Oil plunges 3 percent to new five-year lows after bearish IEA outlook
By Barani Krishnan
NEW YORK (Reuters) - Crude oil markets fell 3 percent or more to plumb new five-year lows on Friday after the world's energy watchdog forecast even lower prices on weaker demand and larger supplies next year.
Benchmark Brent oil settled at below $62 a barrel and U.S. crude slumped to under $58 to extend Thursday's landmark fall below $60.
Surging crude inventories in the United States and top oil exporter Saudi Arabia's reiteration that it will not cut production had roiled prices over the last two days despite data pointing to strong U.S. economic recovery.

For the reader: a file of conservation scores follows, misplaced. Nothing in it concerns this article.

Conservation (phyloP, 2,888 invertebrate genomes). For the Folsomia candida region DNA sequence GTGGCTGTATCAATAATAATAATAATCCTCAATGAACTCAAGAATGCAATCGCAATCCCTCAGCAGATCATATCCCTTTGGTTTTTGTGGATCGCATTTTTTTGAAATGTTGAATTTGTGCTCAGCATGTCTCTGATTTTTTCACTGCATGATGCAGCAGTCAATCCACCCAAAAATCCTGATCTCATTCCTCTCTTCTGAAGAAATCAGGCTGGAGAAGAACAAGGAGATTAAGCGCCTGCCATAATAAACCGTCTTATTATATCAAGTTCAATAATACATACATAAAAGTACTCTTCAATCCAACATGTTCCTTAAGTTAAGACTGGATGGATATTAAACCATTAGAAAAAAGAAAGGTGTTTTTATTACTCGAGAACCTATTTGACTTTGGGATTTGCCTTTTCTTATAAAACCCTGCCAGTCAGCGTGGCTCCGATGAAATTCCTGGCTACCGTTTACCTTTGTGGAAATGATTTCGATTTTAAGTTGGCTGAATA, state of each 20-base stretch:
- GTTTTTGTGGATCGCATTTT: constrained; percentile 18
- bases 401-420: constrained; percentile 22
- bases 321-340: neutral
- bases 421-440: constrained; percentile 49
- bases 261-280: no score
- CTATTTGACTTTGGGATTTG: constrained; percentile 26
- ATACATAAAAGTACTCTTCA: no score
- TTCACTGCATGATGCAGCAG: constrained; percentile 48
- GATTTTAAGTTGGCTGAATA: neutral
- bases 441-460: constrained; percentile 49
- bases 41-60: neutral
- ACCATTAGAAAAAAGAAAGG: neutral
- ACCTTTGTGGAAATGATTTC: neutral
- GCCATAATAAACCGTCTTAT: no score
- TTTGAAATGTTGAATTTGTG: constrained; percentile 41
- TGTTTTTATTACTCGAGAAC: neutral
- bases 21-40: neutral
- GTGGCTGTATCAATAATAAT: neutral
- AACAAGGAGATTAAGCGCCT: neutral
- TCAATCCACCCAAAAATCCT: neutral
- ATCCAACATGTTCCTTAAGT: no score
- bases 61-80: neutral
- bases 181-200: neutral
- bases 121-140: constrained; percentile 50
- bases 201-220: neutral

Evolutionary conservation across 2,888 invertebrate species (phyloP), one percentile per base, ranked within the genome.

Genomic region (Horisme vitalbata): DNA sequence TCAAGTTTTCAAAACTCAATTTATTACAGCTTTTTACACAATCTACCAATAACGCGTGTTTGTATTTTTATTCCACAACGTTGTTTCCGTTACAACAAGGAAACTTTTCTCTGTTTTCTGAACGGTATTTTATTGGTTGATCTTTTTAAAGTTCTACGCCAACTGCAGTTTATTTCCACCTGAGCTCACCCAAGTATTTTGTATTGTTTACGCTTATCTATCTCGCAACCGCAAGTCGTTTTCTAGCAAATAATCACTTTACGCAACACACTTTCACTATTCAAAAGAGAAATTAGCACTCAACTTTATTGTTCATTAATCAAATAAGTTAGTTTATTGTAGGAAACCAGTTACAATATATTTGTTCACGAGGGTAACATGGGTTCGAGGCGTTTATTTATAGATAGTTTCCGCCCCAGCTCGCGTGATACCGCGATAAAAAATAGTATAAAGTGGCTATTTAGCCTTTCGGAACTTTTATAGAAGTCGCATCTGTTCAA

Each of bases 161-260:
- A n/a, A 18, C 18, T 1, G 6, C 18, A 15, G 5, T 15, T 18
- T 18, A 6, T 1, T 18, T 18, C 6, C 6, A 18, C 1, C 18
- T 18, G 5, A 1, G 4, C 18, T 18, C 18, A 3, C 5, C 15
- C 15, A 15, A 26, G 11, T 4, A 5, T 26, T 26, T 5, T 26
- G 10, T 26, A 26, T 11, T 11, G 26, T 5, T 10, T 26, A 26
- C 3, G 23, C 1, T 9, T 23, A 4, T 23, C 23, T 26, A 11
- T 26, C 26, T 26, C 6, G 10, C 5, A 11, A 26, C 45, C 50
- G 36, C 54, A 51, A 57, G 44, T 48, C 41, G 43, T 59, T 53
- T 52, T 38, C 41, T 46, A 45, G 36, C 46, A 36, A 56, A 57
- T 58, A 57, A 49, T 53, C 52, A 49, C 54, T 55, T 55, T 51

On Friday, the Paris-based International Energy Agency which coordinates the energy policies of industrialised countries, cut its outlook for demand growth in 2015, triggering another collapse.
The IEA slashed its outlook for global oil demand growth for 2015 by 230,000 barrels per day to 900,000 bpd on expectations of lower fuel consumption in Russia and other oil-exporting countries.
It predicted that oil-producing nations outside of the Organization of the Petroleum Exporting Countries will add to global supplies. It also expected prices to fall further.
"That's just more bad news for the oil markets," said Andrew Lipow, president of Houston-based Lipow Oil Associates.
Brent settled down $1.83, or nearly 3 percent, at $61.85 per barrel. It fell to $61.35 during the session, the lowest since July 2009. Continued...